A turning point in relations between Ireland and the United Kingdom was the state visit of Queen Elizabeth II to the Republic of Ireland in May 2011, which was hailed as a great success and a most significant step in relations between the two countries.
The Queen’s visit was transformational and quite remarkable; including in relation to people within Sinn Féin. They began to see The Queen not as a threat but as someone to engage with. Part of it was that she approached the visit with the notion that we all needed to move on from the past and acknowledge that there ways in which we could have done things much better.
The boom of the Celtic Tiger and the subsequent Irish economic crisis have presented Ireland with new challenges which Lord Alderdice describes as affecting the esteem of the community.
On the other hand, there is a sense that the Good Friday Agreement and the new institutions do open new possibilities for all us to ‘cross the border’, and all borders of our minds; to move the island of Ireland forward in relation with each other and with the rest of the British Isles, but particularly with England, Scotland and Wales.
These challenges are met with cautious optimism and hopes for a better future.
I think there is the sense now that we might just be turning a corner economically. We’re in a difficult place at the moment, but my own sense is one of medium to long-term optimism. We’ve crossed a historical Rubicon with the Good Friday Agreement. We’ve have referendums on both sides of the border which have shown our community wants to move forward. There is no sense now of the emotional drivers that force groups to use violence to achieve political aims…… I think we can see a path forward, and I do hope that through our experience many people from right around the world can also see new ways out of their conflicts – including people in Australia where there are so many people from Ireland, north and south.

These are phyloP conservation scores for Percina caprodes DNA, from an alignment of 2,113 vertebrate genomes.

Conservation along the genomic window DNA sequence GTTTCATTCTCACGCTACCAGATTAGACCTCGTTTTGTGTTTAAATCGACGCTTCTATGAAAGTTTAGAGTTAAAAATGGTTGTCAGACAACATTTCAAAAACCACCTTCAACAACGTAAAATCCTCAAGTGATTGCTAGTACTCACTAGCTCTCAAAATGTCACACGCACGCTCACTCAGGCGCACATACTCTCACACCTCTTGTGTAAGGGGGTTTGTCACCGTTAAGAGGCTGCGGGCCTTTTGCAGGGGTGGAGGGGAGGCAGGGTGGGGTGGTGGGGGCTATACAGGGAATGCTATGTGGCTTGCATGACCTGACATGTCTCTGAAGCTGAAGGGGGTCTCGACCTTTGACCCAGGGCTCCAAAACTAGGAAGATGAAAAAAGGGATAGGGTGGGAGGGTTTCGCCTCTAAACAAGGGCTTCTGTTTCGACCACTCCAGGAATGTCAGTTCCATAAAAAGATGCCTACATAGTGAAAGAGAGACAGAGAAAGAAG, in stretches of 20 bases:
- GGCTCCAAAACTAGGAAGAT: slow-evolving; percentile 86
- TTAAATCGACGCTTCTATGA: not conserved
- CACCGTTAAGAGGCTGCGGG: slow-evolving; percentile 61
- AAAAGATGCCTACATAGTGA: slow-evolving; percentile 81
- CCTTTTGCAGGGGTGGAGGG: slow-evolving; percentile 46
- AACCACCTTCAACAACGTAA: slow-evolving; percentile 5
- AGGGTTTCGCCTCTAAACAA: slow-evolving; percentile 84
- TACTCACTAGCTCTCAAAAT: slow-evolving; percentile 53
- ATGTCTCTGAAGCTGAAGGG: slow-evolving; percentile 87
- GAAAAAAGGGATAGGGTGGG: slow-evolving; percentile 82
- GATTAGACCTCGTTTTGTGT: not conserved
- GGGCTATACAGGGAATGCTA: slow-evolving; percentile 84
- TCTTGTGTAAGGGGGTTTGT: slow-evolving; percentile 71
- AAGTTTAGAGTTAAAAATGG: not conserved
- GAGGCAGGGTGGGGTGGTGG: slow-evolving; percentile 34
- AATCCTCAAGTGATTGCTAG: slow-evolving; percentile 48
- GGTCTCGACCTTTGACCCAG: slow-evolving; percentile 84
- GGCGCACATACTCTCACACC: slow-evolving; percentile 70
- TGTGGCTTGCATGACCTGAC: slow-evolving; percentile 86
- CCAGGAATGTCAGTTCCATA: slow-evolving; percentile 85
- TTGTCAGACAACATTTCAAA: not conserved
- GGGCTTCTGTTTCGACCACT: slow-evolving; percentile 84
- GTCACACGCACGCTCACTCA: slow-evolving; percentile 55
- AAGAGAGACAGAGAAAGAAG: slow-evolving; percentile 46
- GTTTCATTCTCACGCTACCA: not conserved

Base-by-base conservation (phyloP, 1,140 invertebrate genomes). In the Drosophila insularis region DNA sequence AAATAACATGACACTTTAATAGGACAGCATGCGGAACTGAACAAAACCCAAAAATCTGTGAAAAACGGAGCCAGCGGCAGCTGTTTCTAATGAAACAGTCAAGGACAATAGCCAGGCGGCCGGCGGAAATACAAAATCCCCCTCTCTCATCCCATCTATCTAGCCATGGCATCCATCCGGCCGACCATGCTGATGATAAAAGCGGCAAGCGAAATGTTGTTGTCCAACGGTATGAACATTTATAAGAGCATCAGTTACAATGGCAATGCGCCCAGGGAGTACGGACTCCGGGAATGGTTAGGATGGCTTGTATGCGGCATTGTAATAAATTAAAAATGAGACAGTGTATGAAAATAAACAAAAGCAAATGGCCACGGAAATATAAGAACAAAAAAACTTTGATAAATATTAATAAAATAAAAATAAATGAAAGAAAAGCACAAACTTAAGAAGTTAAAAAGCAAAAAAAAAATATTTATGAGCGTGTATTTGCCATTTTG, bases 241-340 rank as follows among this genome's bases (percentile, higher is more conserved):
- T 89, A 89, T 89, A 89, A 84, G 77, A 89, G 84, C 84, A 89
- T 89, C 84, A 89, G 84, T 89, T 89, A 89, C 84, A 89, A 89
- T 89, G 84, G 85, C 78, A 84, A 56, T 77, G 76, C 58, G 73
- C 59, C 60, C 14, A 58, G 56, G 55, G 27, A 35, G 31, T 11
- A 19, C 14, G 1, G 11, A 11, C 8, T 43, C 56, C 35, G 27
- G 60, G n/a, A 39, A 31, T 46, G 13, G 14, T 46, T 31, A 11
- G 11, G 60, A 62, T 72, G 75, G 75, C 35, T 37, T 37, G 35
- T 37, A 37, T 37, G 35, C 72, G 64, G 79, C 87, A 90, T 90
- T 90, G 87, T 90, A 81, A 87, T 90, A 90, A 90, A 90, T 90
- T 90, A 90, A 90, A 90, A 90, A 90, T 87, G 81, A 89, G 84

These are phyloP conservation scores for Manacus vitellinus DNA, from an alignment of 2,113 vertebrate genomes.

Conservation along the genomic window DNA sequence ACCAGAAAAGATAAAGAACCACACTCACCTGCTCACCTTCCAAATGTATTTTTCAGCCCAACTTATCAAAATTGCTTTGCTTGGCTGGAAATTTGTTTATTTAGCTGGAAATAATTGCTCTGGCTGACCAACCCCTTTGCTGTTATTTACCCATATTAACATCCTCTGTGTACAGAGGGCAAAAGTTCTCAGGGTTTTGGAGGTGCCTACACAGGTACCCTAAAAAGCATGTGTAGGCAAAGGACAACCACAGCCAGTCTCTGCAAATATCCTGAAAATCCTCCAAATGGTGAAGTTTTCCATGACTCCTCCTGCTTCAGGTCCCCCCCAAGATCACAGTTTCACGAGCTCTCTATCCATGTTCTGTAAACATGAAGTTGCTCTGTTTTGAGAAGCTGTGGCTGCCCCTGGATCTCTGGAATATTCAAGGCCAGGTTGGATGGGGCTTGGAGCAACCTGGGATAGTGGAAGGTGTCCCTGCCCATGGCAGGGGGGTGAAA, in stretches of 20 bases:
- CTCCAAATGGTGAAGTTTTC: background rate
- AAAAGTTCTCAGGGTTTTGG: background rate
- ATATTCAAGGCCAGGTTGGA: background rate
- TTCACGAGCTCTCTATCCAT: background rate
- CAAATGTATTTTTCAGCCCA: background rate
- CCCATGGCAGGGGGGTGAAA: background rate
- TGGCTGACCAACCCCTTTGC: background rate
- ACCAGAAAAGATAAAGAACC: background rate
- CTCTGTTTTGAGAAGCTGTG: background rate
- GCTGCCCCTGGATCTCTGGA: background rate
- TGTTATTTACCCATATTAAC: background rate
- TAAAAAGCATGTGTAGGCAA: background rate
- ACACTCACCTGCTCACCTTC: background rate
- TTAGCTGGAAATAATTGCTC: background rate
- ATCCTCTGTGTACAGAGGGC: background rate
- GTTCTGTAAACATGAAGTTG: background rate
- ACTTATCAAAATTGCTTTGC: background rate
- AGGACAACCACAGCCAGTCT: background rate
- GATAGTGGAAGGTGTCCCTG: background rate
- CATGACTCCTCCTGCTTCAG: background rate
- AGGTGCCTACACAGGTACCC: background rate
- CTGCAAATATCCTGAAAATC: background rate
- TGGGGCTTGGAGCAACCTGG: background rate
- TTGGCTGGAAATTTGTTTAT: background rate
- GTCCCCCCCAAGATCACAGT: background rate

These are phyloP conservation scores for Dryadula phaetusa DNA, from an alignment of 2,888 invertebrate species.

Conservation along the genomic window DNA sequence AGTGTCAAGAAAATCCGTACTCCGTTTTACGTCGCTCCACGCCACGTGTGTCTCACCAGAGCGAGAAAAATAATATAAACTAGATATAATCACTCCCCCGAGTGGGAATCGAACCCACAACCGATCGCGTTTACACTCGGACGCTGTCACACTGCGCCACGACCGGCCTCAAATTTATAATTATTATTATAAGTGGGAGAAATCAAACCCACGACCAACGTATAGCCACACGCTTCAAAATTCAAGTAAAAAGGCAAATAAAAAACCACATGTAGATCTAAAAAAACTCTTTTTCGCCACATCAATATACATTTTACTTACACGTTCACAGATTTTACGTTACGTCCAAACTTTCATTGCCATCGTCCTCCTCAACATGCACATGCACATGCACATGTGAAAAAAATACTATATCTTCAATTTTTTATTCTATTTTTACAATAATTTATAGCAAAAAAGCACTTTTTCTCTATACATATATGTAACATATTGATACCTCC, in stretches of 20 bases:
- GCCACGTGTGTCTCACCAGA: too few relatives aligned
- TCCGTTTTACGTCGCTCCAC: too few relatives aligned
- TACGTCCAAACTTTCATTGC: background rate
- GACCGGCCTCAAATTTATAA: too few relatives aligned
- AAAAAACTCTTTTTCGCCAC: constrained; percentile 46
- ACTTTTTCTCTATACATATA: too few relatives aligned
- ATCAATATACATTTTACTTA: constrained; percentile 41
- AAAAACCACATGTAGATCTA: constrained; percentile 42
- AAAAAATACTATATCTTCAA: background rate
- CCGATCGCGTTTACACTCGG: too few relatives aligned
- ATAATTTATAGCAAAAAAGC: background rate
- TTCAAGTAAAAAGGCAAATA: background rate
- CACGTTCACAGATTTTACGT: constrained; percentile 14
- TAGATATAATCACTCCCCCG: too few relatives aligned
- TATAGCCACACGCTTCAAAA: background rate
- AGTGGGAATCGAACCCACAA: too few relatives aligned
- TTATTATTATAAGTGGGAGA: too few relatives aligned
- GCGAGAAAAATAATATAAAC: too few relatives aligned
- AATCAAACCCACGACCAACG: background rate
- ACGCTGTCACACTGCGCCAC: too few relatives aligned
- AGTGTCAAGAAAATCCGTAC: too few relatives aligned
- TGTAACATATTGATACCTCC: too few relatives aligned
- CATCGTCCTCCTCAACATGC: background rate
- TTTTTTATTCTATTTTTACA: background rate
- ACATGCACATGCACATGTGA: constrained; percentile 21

In describing the process of peace negotiation, Alderdice refers to his friend Vamik Volkan’s comparison with playing an accordion.
You bring two sides together almost to the middle, then they push back out apart again; then you bring then in again, this time a little closer…. each time you appear to be moving together you are just about to move away from each other again, and even as you are moving away from each other it is not necessarily a deterioration, but may be a prelude to moving back towards each another again.
Such an incremental and measured approach to conflict resolution, which accepts the complexities of human nature, remains a prudent metaphor for peace negotiation processes around the world.
This article originally appeared in Volume 5, Issue 3 of Quarterly Access, published by the Australian Institute of International Affairs.